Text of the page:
Finally I must express my thanks and gratitude to the person (who wishes to remain anonymous), who has typed out the whole book and carried out two series of corrections and several other things besides, while at the same time supporting a house and family.

Bhikkhu Pannavaddho
Wat Pa Baan Taad


The complete Book contains 597 pages.
Filesize is about 8.9 MB.

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Table of Contents
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-Translator's Introduction ..... I
-Introduction ..... 11
1 Kammatthana ..... 13
2 Training the mind ..... 41
3 The story of the white robed Upasaka ..... 63
4 More about training and Venerable Acharn Mun's talk ..... 75
--Behaviour and practice in a forest monastery ..... 92
--More about training and discipline ..... 100
5 Stories of Bhikkhus who practice ..... 113
--A first encounter with a tiger ..... 116
6 The ascetic practices (dhutaïgas) ..... 123
7 The story of Venerable Acharn Chob ..... 139
--The Devatàs visit him to hear Dhamma ..... 143
--An Arahant comes to reveal Dhamma ..... 146
--An encounter with a poisonous snake ..... 163
--Encounters with various tigers ..... 169
--The way Devatàs liked hearing Dhamma ..... 183
8 Bhikkhus of the "modern kind" ..... 201
9 About beings in the realm of ghosts ..... 207
10 The practice of the dhutaïgas ..... 227
--The forest university ..... 229
--The purpose and places of practice ..... 239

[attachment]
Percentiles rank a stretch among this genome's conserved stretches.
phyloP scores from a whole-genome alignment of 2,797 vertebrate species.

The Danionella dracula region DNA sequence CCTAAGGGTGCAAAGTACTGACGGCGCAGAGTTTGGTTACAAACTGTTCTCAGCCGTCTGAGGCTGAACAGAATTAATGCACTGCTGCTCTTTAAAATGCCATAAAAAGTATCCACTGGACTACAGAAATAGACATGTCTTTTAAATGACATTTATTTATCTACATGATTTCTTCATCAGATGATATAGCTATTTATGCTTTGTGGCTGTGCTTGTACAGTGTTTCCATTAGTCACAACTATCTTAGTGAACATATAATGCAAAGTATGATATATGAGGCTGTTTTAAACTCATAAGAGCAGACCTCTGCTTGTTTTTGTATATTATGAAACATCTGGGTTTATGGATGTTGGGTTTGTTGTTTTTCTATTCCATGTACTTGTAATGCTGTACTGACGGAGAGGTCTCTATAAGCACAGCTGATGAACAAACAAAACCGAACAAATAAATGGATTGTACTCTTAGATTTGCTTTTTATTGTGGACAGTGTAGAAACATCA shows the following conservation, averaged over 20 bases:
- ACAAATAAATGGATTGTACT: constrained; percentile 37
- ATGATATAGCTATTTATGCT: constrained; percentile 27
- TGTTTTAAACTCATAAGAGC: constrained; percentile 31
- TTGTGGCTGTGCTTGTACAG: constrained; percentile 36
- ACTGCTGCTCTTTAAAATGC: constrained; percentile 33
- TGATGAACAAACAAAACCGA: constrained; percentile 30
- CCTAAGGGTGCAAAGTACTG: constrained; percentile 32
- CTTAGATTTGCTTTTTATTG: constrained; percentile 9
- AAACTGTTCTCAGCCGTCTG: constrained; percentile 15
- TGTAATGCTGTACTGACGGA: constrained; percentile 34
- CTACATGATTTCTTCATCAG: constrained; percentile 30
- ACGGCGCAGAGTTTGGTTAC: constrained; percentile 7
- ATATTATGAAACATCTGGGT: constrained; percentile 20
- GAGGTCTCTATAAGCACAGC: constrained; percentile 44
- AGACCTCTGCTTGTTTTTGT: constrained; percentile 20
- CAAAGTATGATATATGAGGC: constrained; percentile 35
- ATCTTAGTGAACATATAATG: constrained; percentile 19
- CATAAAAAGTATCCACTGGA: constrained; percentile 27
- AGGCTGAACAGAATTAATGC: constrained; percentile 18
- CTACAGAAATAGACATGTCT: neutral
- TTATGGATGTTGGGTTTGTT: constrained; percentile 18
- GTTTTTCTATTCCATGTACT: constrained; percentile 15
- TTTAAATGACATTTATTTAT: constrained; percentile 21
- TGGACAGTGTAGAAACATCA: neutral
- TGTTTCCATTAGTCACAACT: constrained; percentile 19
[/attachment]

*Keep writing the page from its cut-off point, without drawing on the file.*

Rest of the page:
--The hardship of the Kammaññhàna Bhikkhu ..... 250
--Sitting in samàdhi for many hours ..... 256
11 The nature of greed and fighting pain and kilesas ..... 269
--The baneful nature of greed ..... 269
--The way to fight against pain and the kilesas ..... 274
12 A short biography of Venerable Acharn Kow ..... 285
--A large elephant pays him a visit ..... 289
--His way of practice ..... 294
--Fighting the kilesas ..... 298
--The elimination of avijja ..... 313
--More about his way of practice ..... 325
13 Methods of bhavanà ..... 357
--The method of sitting in samàdhi bhàvanà ..... 373
14 The importance of mindfulness ..... 393
--Listening to dhamma talks from the teacher ..... 400
15 Kammaññhàna Bhikkhus ways of behaviour ..... 411
--Behaving in economic ways ..... 411
--The size of the almsbowl ..... 438
--How "modern Bhikkhus" want to change the rules ..... 440
--How "modern Bhikkhus" sell their Acariya ..... 449
--Ways and manners of eating ..... 462
16 The customs of Kammatthàna Bhikkhus ..... 465
--The tradition of respect and reverence for their teachers and for each other ..... 465
--The routine of chanting ..... 478
--Various customs and ceremonies ..... 480
--Discussions of Dhamma ..... 487
17 How questions differ in samadhi and Paññå ..... 495
--The story of Khun Mair Kaew ..... 498
--The problems that arise with wisdom ..... 512
--18 More on behaviour and dhamma discussions ..... 517
--19 The story of Venerable Acharn Brom ..... 531
--His bones turned into relics in a very short time ..... 535
--Gaining freedom from dukkha ..... 536
20 Venerable Acharn Mun's practice and his methods of teaching ..... 545
--His contemplation of the Paccayakàra ..... 550
--A brief summary of his Kammatthana practice ..... 556
Conclusion ..... 559
Appendices ..... 563
Glossary ..... 567